Olympus PEN-F Review

February 24, 2016 | Mark Goldstein | |

Image Quality

All of the sample images in this review were taken using the 20 megapixel Fine JPEG setting, which gives an average image size of around 8Mb.

The Olympus PEN-F produced images of outstanding quality during the review period. It produces noise-free images at ISO 100 to 1600, with limited noise starting to appear at ISO 3200. ISO 6400 exhibits quite visible noise and loss of fine detail, and the fastest settings of ISO 12800 and 25600 are even noisier but still usable for small prints and web use.

The images were a little soft straight out of the camera at the default sharpening level and ideally require further sharpening in an application like Adobe Photoshop, or you can change the in-camera setting if you don't like the default results. The Art Filters produce special effects that would otherwise require you to spend a lot of time in the digital darkroom. The image stabilisation system works excellently for both stills and video, even when hand-holding the camera at very slow shutter speeds.

Noise

There are 9 ISO settings available on the Olympus PEN-F. The base sensitivity is ISO 200, but there is an expanded low sensitivity setting equivalent to ISO 80.

JPEG RAW

ISO 80 (100% Crop)

ISO 80 (100% Crop)

iso100.jpg iso100raw.jpg
   

ISO 200 (100% Crop)

ISO 200 (100% Crop)

iso200.jpg iso200raw.jpg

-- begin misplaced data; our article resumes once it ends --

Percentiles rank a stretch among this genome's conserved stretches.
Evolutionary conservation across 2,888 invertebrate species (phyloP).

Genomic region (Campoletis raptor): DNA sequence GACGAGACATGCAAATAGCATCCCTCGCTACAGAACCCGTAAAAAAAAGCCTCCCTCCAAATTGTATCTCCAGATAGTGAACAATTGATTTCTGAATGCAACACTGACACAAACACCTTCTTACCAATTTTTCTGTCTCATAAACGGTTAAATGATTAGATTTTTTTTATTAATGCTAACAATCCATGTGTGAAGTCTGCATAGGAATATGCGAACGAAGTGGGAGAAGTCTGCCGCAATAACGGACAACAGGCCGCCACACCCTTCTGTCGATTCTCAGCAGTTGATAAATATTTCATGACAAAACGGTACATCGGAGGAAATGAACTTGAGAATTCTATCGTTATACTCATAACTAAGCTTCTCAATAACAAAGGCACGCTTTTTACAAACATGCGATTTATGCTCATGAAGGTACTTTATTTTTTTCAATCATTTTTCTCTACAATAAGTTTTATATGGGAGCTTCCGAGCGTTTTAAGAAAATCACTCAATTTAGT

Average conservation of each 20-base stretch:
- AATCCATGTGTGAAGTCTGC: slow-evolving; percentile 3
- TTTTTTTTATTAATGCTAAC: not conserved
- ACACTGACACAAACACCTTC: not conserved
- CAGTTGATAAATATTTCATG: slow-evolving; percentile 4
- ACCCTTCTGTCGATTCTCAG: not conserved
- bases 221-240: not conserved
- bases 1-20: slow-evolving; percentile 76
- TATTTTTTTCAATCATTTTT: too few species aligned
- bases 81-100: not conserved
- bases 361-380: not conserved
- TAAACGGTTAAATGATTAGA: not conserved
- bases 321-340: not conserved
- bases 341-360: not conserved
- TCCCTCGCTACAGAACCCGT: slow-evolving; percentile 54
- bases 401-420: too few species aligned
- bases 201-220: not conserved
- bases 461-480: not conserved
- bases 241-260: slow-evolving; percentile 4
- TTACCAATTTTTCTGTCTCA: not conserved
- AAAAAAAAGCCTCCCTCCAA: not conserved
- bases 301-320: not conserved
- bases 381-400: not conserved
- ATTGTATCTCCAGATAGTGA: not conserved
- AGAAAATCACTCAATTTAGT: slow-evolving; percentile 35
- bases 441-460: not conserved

ISO 400 (100% Crop)

ISO 400 (100% Crop)

iso400.jpg iso400raw.jpg
   

ISO 800 (100% Crop)

ISO 800 (100% Crop)

iso800.jpg iso800raw.jpg
   

ISO 1600 (100% Crop)

ISO 1600 (100% Crop)

iso1600.jpg iso1600raw.jpg
   

ISO 3200 (100% Crop)

ISO 3200 (100% Crop)

iso3200.jpg iso3200raw.jpg
   

ISO 6400 (100% Crop)

ISO 6400 (100% Crop)

iso6400.jpg iso6400raw.jpg
   

ISO 12800 (100% Crop)

ISO 12800 (100% Crop)

iso12800.jpg iso12800raw.jpg
   

ISO 25600 (100% Crop)

ISO 25600 (100% Crop)

iso25600.jpg iso25600raw.jpg

File Quality

The file quality settings available on the Olympus PEN-F include Normal, Fine and Superfine for JPEGs, and you can also shoot in Olympus’s proprietary ORF raw file format. Do note that the Superfine setting must first be enabled from the menu in order to appear among the selectable quality options.

16M SuperFine (100% Crop) 16M Fine (100% Crop)
quality_superfine.jpg quality_fine.jpg
   
16M Normal (100% Crop) 16M RAW (100% Crop)
quality_normal.jpg quality_raw.jpg

Sharpening

The out-of-camera JPEGs are fairly sharp at the default setting but you can of course add some sharpening later in a program like Adobe Photoshop if needed. Here are two pairs of 100% crops – the right-hand images have had some post-capture sharpening applied.

Original (100% Crop)

Sharpened (100% Crop)

sharpen1.jpg sharpen1a.jpg
   
sharpen2.jpg sharpen2a.jpg

Night

The  Olympus PEN-F offers exposure times as long as 60 second in a metered exposure or up to 30 minutes in bulb mode, which is excellent news for anyone seriously interested in night photography. Live Bulb mode allows you to view the progression of exposure during a bulb exposure in real-time and a live view histogram shows how the exposure is built-up across all points of the image. The following picture was taken at a shutter speed of 15 seconds, aperture of f/8 at ISO 200.